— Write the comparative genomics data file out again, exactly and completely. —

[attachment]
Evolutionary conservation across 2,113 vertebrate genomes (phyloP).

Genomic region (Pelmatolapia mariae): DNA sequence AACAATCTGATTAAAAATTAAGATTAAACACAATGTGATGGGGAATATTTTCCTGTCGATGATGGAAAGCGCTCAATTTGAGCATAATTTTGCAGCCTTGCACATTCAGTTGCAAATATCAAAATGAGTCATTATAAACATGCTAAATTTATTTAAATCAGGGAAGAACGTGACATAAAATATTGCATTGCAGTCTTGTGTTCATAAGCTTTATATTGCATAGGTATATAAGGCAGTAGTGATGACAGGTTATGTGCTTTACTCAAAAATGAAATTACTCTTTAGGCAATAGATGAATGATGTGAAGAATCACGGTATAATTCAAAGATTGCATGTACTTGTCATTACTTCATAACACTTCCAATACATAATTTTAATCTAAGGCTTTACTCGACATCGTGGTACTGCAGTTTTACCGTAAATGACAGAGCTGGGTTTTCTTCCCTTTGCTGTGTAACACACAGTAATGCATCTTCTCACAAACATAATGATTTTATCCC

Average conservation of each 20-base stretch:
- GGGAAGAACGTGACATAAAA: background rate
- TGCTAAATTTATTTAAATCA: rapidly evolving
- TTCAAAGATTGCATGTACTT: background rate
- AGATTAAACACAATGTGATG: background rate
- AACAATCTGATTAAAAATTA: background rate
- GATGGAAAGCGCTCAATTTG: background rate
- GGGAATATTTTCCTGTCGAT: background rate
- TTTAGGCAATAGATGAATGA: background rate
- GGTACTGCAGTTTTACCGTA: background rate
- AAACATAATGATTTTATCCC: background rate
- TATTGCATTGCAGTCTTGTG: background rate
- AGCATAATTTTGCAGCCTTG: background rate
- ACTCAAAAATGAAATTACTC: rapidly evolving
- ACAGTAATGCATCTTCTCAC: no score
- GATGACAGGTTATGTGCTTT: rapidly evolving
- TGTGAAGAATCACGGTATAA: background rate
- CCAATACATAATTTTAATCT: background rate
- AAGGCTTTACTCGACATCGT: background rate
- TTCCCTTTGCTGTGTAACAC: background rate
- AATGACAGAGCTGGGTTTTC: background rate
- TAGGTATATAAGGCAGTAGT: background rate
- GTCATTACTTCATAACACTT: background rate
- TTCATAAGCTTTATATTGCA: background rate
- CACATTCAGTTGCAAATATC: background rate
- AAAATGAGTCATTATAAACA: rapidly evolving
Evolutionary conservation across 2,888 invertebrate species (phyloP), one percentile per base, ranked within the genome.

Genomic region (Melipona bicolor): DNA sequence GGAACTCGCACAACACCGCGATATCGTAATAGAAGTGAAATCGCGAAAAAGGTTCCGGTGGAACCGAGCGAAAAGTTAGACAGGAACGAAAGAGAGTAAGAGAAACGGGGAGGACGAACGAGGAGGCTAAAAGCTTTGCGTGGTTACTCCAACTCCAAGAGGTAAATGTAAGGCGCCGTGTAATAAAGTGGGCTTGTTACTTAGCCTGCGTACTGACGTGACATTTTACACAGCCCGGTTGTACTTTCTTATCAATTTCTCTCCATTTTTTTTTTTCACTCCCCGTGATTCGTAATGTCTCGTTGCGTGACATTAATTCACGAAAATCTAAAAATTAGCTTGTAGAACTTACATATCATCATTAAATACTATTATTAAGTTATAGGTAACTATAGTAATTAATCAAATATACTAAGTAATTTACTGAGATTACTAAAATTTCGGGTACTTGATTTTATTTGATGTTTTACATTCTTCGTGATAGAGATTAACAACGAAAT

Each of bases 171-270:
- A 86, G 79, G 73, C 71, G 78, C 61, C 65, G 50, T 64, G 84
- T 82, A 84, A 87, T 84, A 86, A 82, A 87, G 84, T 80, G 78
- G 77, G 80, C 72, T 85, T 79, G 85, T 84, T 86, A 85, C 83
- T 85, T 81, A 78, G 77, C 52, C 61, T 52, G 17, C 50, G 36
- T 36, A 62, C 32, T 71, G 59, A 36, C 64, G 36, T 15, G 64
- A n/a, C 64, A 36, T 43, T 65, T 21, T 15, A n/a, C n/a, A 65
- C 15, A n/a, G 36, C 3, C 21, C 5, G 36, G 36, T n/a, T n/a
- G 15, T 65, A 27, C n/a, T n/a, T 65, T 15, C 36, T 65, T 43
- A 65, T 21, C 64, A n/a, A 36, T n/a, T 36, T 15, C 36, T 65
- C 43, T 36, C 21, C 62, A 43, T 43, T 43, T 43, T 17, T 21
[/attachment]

Evolutionary conservation across 2,113 vertebrate genomes (phyloP).

Genomic region (Pelmatolapia mariae): DNA sequence AACAATCTGATTAAAAATTAAGATTAAACACAATGTGATGGGGAATATTTTCCTGTCGATGATGGAAAGCGCTCAATTTGAGCATAATTTTGCAGCCTTGCACATTCAGTTGCAAATATCAAAATGAGTCATTATAAACATGCTAAATTTATTTAAATCAGGGAAGAACGTGACATAAAATATTGCATTGCAGTCTTGTGTTCATAAGCTTTATATTGCATAGGTATATAAGGCAGTAGTGATGACAGGTTATGTGCTTTACTCAAAAATGAAATTACTCTTTAGGCAATAGATGAATGATGTGAAGAATCACGGTATAATTCAAAGATTGCATGTACTTGTCATTACTTCATAACACTTCCAATACATAATTTTAATCTAAGGCTTTACTCGACATCGTGGTACTGCAGTTTTACCGTAAATGACAGAGCTGGGTTTTCTTCCCTTTGCTGTGTAACACACAGTAATGCATCTTCTCACAAACATAATGATTTTATCCC

Average conservation of each 20-base stretch:
- GGGAAGAACGTGACATAAAA: background rate
- TGCTAAATTTATTTAAATCA: rapidly evolving
- TTCAAAGATTGCATGTACTT: background rate
- AGATTAAACACAATGTGATG: background rate
- AACAATCTGATTAAAAATTA: background rate
- GATGGAAAGCGCTCAATTTG: background rate
- GGGAATATTTTCCTGTCGAT: background rate
- TTTAGGCAATAGATGAATGA: background rate
- GGTACTGCAGTTTTACCGTA: background rate
- AAACATAATGATTTTATCCC: background rate
- TATTGCATTGCAGTCTTGTG: background rate
- AGCATAATTTTGCAGCCTTG: background rate
- ACTCAAAAATGAAATTACTC: rapidly evolving
- ACAGTAATGCATCTTCTCAC: no score
- GATGACAGGTTATGTGCTTT: rapidly evolving
- TGTGAAGAATCACGGTATAA: background rate
- CCAATACATAATTTTAATCT: background rate
- AAGGCTTTACTCGACATCGT: background rate
- TTCCCTTTGCTGTGTAACAC: background rate
- AATGACAGAGCTGGGTTTTC: background rate
- TAGGTATATAAGGCAGTAGT: background rate
- GTCATTACTTCATAACACTT: background rate
- TTCATAAGCTTTATATTGCA: background rate
- CACATTCAGTTGCAAATATC: background rate
- AAAATGAGTCATTATAAACA: rapidly evolving
Evolutionary conservation across 2,888 invertebrate species (phyloP), one percentile per base, ranked within the genome.

Genomic region (Melipona bicolor): DNA sequence GGAACTCGCACAACACCGCGATATCGTAATAGAAGTGAAATCGCGAAAAAGGTTCCGGTGGAACCGAGCGAAAAGTTAGACAGGAACGAAAGAGAGTAAGAGAAACGGGGAGGACGAACGAGGAGGCTAAAAGCTTTGCGTGGTTACTCCAACTCCAAGAGGTAAATGTAAGGCGCCGTGTAATAAAGTGGGCTTGTTACTTAGCCTGCGTACTGACGTGACATTTTACACAGCCCGGTTGTACTTTCTTATCAATTTCTCTCCATTTTTTTTTTTCACTCCCCGTGATTCGTAATGTCTCGTTGCGTGACATTAATTCACGAAAATCTAAAAATTAGCTTGTAGAACTTACATATCATCATTAAATACTATTATTAAGTTATAGGTAACTATAGTAATTAATCAAATATACTAAGTAATTTACTGAGATTACTAAAATTTCGGGTACTTGATTTTATTTGATGTTTTACATTCTTCGTGATAGAGATTAACAACGAAAT

Each of bases 171-270:
- A 86, G 79, G 73, C 71, G 78, C 61, C 65, G 50, T 64, G 84
- T 82, A 84, A 87, T 84, A 86, A 82, A 87, G 84, T 80, G 78
- G 77, G 80, C 72, T 85, T 79, G 85, T 84, T 86, A 85, C 83
- T 85, T 81, A 78, G 77, C 52, C 61, T 52, G 17, C 50, G 36
- T 36, A 62, C 32, T 71, G 59, A 36, C 64, G 36, T 15, G 64
- A n/a, C 64, A 36, T 43, T 65, T 21, T 15, A n/a, C n/a, A 65
- C 15, A n/a, G 36, C 3, C 21, C 5, G 36, G 36, T n/a, T n/a
- G 15, T 65, A 27, C n/a, T n/a, T 65, T 15, C 36, T 65, T 43
- A 65, T 21, C 64, A n/a, A 36, T n/a, T 36, T 15, C 36, T 65
- C 43, T 36, C 21, C 62, A 43, T 43, T 43, T 43, T 17, T 21